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United States v. Miles

decided: September 29, 1972.

UNITED STATES OF AMERICA, APPELLEE,
v.
JERRY EDGAR MILES ET AL. APPEAL OF GEORGE KIRBY



Hastie and Gibbons, Circuit Judges, and Becker, District Judge.

Author: Becker

Opinion OF THE COURT

EDWARD R. BECKER, District Judge.

1. PRELIMINARY STATEMENT

This is a bank robbery case. On February 10, 1966, defendants, Miles, Kirby, and Vaughn, were indicted under 18 U.S.C. ยง 2113(a) and (d), and on September 8, 1966, verdicts of guilty were returned against each of them by a jury in the District Court for the Western District of Pennsylvania. All defendants appealed those convictions and were awarded new trials.*fn1 At the beginning of the (joint) second trial, defendants Miles and Vaughn entered pleas of guilty to both counts of the indictment and the trial proceeded only against the present appellant, George Kirby ("Kirby"). Kirby was again found guilty by a jury and this appeal followed.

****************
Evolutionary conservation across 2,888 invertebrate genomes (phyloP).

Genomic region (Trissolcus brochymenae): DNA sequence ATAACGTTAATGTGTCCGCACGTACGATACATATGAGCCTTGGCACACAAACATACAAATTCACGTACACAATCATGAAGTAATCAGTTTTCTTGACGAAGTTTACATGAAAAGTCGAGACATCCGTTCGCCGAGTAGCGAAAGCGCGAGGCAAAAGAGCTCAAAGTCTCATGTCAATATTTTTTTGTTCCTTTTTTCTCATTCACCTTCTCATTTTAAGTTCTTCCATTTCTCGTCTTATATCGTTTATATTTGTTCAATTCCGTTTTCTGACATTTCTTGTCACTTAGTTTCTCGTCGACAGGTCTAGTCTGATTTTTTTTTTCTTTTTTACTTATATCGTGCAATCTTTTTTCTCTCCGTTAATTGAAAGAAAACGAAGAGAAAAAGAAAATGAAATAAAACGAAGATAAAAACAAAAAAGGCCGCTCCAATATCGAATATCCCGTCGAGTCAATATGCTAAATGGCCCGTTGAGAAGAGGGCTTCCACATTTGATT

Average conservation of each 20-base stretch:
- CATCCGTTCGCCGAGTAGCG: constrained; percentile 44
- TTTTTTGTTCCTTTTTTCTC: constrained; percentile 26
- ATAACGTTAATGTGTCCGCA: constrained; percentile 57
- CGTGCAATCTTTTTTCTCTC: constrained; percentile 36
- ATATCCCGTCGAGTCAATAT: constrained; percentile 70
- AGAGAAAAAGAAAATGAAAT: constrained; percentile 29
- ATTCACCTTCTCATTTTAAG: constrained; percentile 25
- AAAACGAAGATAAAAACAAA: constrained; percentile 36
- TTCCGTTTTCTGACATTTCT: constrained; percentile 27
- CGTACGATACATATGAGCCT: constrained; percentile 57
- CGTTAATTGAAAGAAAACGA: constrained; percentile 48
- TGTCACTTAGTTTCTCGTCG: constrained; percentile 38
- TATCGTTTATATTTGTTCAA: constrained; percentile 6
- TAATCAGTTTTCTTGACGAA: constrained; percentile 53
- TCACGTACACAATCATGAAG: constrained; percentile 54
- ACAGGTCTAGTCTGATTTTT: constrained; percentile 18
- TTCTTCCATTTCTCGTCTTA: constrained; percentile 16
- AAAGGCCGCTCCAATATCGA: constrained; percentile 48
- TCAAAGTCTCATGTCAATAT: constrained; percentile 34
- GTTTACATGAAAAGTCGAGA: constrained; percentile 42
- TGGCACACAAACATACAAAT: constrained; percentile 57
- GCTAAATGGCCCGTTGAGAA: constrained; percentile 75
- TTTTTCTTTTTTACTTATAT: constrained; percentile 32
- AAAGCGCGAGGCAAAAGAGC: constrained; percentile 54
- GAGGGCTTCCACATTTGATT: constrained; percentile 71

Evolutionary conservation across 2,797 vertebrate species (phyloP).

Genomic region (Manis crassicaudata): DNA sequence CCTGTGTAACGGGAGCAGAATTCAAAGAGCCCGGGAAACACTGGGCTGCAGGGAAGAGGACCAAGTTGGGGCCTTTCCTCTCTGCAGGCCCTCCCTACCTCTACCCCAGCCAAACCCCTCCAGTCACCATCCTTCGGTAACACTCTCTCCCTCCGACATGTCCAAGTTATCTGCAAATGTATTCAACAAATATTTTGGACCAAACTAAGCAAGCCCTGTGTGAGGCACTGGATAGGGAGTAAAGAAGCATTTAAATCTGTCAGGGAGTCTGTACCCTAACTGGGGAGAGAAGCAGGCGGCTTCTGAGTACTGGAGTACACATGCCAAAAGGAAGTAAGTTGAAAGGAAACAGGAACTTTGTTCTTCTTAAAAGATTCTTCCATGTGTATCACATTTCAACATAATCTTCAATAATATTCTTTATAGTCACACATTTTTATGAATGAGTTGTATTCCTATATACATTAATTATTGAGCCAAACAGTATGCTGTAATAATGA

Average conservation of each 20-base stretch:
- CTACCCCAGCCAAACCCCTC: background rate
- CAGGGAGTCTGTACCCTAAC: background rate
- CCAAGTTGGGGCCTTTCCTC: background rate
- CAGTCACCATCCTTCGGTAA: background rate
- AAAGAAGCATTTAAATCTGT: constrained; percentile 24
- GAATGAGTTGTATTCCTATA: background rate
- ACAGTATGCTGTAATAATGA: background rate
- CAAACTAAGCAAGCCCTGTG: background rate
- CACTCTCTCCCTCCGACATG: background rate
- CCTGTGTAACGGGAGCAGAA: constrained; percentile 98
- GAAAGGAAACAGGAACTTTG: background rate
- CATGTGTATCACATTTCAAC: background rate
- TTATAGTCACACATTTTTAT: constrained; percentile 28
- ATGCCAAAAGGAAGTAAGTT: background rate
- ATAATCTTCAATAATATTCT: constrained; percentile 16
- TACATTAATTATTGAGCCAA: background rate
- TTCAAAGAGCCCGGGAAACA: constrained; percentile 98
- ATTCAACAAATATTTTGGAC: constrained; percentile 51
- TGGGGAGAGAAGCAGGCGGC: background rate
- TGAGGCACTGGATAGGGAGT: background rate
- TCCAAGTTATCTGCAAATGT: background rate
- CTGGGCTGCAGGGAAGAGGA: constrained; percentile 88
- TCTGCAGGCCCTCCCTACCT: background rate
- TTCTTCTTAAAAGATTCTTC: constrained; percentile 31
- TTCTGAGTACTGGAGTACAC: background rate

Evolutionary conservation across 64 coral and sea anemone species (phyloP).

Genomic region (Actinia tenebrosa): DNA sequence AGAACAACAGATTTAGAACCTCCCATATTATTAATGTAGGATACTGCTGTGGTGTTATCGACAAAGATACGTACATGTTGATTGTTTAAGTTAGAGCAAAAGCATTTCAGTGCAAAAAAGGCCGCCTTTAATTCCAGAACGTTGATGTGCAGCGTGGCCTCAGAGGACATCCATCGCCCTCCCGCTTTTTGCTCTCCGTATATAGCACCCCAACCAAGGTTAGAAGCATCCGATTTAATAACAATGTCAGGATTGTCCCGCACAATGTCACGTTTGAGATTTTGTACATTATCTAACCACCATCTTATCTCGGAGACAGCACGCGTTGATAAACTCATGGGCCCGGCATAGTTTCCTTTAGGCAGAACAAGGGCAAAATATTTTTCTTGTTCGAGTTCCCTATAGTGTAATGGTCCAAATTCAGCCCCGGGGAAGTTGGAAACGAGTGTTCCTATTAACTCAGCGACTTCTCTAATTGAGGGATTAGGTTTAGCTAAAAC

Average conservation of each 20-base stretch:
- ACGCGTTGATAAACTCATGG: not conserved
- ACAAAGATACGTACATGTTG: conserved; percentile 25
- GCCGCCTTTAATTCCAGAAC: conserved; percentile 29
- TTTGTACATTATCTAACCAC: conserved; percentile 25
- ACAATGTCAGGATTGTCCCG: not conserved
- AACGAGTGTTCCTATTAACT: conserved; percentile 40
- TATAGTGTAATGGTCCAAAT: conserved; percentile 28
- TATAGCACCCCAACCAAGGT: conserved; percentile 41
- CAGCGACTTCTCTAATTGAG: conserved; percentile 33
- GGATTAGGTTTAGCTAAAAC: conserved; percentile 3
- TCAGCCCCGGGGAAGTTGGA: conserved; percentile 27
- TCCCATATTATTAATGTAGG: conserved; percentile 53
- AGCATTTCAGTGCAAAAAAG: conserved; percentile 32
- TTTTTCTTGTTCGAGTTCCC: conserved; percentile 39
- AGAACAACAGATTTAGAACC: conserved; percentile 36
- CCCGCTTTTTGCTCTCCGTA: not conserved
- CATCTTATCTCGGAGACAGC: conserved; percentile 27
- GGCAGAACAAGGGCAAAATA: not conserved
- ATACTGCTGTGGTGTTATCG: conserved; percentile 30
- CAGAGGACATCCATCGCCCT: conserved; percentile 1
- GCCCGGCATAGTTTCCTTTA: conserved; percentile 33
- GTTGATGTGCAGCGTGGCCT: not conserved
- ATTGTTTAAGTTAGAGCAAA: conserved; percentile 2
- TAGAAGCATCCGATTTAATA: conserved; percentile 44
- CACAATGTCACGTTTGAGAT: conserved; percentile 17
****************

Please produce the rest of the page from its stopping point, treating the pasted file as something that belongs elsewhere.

Kirby's request for relief is predicated on the contentions that: First, the search and seizure of certain evidence which played a substantial role in his conviction was not incidental to a lawful arrest and cannot be justified on any other grounds; Second, the defendant was deprived of his Fifth Amendment rights by the court's charge to the jury that the unexplained possession of recently stolen property raises an inference of guilt; Third, the trial court erred in receiving the testimony of Pittsburgh Police Sergeant Tercsak regarding Kirby's alleged flight; and Fourth, the evidence was insufficient as a matter of law to sustain the conviction. For the reasons set forth below, we affirm.

II. THE RELEVANT FACTS AND THE COURT'S PRIOR OPINION